III. Case studies of existing solutions

Natural resources as common goods


Soil, water, air and biodiversity (genetic diversity) are among the most essential sources of life. With the existence of humankind, fierce battles over natural resources started — and continue to exist today. Main drivers of the diverse conflicts are besides climate change, the ongoing economic growth, and the increasing population accompanied by rising consumption patterns. Achieving food-water-energy-security and health, mitigating and adapting to climate change, protecting biodiversity and reduce greenhouse gas emissions, among others, are only a few of the thematic challenges for humanity according to intra- and intergenerational justice and types of ownership. Sustainable resource use and management, which provides a constant everlasting amount of ecosystem services, is only possible if humanity creates a new path away from the existing business as usual capitalism of exploitation and greed (Söllner 2014). Only if politicians, businessmen and civil society leam to treat their resources sustainably according to Brundtland 1987 (’Our Common Future’) (Budin 1989) and inter alia in correlation to the concept of strong sustainability by Ott and Döring (2004) can the survival of humanity can be assumed. The concept of commons might be a vital contribution to overcome unsustainable management and ownership of global resources.

Various approaches are available to derive the topic of resources as common goods. This diversity of approaches conies from various scientific fields and social aspects. From this diversity, however, very different approaches to common goods and justice/distributive justice can be formulated and also approaches to implementation can be found. Discussions and approaches from politics and science are assigned to the following groups, among others:

  • • Ecological
  • • Planetary boundaries
  • • Environmental impact
  • • Ecological-social
  • • Health
  • • Basic necessities of life
  • • Social
  • • Brundlandt-Kommission — inter- and intragenerational justice
  • • Living and working conditions
  • • Cultural — philosophical
  • • Justice as a philosophical approach
  • • Social sustainability as a cultural idea
  • • Socio-economic
  • • Living and working conditions
  • • Availability of resources
  • • Income development, GNP
  • • Human resources
  • • Economical
  • • Benefits and costs/benefits etc.
  • • Economic growth
  • • Ecological-economical
  • • Green economy, and so on.

Until today no uniform definition of common goods exists, and terminological fuzziness is a scientific reality. Therefore, a key question is: In how far can natural resources be defined as humanity’s common goods, and is a concept of common goods and its inherent part of commoning helpful in reducing resource extraction, and preserving existing resources for future generations? The aim is to identify how natural resources can be defined and assorted and, in a second step, how common goods can be derived from that definition and being identified as humanity’s common goods.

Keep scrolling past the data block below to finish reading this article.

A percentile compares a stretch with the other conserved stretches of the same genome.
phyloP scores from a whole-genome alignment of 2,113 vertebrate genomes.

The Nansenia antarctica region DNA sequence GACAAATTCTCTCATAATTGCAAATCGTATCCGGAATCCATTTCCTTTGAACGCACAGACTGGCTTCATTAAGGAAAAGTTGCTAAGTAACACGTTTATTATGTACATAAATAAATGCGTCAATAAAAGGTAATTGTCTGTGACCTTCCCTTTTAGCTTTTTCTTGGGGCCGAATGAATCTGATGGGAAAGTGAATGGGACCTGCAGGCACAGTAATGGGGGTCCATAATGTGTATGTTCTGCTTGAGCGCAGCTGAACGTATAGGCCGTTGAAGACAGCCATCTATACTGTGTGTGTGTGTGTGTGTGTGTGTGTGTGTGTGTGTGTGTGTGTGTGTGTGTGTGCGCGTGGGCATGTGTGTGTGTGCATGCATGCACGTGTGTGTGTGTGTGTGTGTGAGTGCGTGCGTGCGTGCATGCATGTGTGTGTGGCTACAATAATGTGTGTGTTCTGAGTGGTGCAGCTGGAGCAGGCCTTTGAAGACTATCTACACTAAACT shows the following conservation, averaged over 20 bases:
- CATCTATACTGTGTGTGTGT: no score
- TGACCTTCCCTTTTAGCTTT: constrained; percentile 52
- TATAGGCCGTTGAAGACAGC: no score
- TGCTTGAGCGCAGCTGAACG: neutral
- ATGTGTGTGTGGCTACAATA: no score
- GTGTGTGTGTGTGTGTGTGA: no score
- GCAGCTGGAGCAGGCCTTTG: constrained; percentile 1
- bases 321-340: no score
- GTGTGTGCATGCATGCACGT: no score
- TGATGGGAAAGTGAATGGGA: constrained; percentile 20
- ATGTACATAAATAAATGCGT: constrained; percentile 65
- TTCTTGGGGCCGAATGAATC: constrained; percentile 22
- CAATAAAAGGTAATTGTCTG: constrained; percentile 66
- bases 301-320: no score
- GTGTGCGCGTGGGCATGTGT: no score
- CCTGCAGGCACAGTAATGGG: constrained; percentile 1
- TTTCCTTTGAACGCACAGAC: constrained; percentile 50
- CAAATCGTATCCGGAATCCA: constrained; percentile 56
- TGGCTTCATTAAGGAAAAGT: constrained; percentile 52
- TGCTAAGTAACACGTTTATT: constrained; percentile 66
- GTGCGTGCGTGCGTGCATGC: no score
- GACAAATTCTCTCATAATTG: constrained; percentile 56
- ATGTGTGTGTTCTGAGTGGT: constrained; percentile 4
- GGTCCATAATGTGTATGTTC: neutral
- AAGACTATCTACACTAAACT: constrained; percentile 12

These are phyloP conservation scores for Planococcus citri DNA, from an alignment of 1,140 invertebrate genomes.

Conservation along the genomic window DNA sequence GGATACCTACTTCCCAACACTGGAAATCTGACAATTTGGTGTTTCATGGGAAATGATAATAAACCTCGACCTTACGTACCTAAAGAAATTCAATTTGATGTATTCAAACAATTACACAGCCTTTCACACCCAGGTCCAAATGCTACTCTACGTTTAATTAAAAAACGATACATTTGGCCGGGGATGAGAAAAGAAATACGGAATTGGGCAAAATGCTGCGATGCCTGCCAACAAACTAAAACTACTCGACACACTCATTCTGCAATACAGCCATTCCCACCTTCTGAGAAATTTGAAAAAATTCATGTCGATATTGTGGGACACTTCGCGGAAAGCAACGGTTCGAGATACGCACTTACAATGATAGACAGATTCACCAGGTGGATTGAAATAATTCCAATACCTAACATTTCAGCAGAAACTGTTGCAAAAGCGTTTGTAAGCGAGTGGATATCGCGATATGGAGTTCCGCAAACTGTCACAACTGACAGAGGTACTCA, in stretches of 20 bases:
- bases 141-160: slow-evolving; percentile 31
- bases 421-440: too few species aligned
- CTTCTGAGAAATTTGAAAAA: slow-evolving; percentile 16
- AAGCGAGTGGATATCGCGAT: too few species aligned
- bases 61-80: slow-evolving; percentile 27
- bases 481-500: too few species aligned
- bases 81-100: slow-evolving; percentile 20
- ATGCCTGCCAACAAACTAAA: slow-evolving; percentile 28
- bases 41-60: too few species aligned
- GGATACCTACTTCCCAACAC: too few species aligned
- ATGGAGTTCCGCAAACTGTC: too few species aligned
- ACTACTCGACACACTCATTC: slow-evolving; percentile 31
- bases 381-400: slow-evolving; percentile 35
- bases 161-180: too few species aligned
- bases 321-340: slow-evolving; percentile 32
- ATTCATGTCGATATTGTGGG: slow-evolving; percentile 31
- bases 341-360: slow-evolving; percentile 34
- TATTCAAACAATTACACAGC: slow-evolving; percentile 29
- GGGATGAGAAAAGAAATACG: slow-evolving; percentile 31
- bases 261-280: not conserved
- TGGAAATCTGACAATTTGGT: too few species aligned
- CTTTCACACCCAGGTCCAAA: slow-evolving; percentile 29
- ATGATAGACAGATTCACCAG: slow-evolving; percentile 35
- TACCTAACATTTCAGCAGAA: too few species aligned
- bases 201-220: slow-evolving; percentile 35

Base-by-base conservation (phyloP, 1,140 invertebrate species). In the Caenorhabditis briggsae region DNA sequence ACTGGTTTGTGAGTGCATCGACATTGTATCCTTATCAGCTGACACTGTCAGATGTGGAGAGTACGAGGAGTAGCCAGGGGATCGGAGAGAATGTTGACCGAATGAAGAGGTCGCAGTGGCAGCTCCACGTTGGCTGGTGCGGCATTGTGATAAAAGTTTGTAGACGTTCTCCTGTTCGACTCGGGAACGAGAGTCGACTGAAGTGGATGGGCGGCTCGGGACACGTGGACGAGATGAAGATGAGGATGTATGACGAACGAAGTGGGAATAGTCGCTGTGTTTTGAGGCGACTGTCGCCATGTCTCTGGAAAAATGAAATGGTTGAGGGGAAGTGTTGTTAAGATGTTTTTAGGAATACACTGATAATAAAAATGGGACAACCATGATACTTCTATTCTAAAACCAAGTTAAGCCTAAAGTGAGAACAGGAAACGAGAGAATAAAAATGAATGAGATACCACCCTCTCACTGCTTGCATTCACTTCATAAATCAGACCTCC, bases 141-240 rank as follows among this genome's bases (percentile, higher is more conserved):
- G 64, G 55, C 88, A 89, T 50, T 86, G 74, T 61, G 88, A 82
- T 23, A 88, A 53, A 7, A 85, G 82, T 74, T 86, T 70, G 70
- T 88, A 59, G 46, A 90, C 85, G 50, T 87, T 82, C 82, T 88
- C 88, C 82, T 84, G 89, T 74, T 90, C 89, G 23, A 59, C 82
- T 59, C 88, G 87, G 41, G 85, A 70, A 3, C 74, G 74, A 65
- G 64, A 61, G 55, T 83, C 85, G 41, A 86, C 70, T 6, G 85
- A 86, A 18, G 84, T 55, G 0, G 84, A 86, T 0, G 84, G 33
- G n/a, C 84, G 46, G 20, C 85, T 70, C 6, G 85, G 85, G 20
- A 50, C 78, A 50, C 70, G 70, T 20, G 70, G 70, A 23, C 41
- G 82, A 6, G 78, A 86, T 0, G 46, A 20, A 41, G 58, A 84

Definition of natural resources

A resource in the economic sense means to carry out an action and is equated with the term capital. Furthermore, it can be divided into labour capital, physical capital and natural capital, the latter being the only natural resource (Reller et al. 2014). In terms of the geo- and sustainability sciences, natural resources are understood more broadly as all-natural capital used in the past or potentially usable including the environmental compartments water, air, and soil as well as energetic, mineral, and biotic resources as plants and animals (Reller et al. 2014). In the broadest sense, all ecosystem functions of earth and the solar system usable by humans or funding human well-being are included (Schütz & Bringezu 2008; Reid 2005; Bleischwitz et al. 2009). According to this, the United Nations Environment Programme (UNEP) International Resources Panel lists water, land, energy, and materials such as minerals.

Scales of the resource system, pool and unit. Source

Figure 18.1 Scales of the resource system, pool and unit. Source: based on Holzgreve (2015).

biomass and fossil fuels as natural resources (UNEP 2012). The German Resource Efficiency Programme (ProGress 2012) adds to the UNEP definition the biodiversity aspect and divides raw materials in abiotic materials like fossil fuels, ores, industrial minerals, and construction material; and material use, food/feedstuff and fuel as biotic material. The use of raw materials is herein closely connected with the use of other resources such as water, land/ soil, air, biological diversity and ecosystems (BMUB 2012).

Based on the mentioned definitions, natural resources can be defined broadly as the means for human actions and basis of human livelihoods provided by nature; namely the large-scale resource pools like water, air, soil/ land. They are extended by all ecosystem functions of earth and solar system usable by humans or funding human well-being (biodiversity, energy) and the extracted raw materials sub-categorised in biotic and abiotic materials. Their value for humanity — as resource pools embedded in ecosystems or as single resource units — is given by provisioning, supporting, cultural, and regulating ecosystem or resource services (Reid 2005). While local resource extraction reduces services to the provisioning and takes place at the local level, benefits from supporting and regulating services are of global significance.

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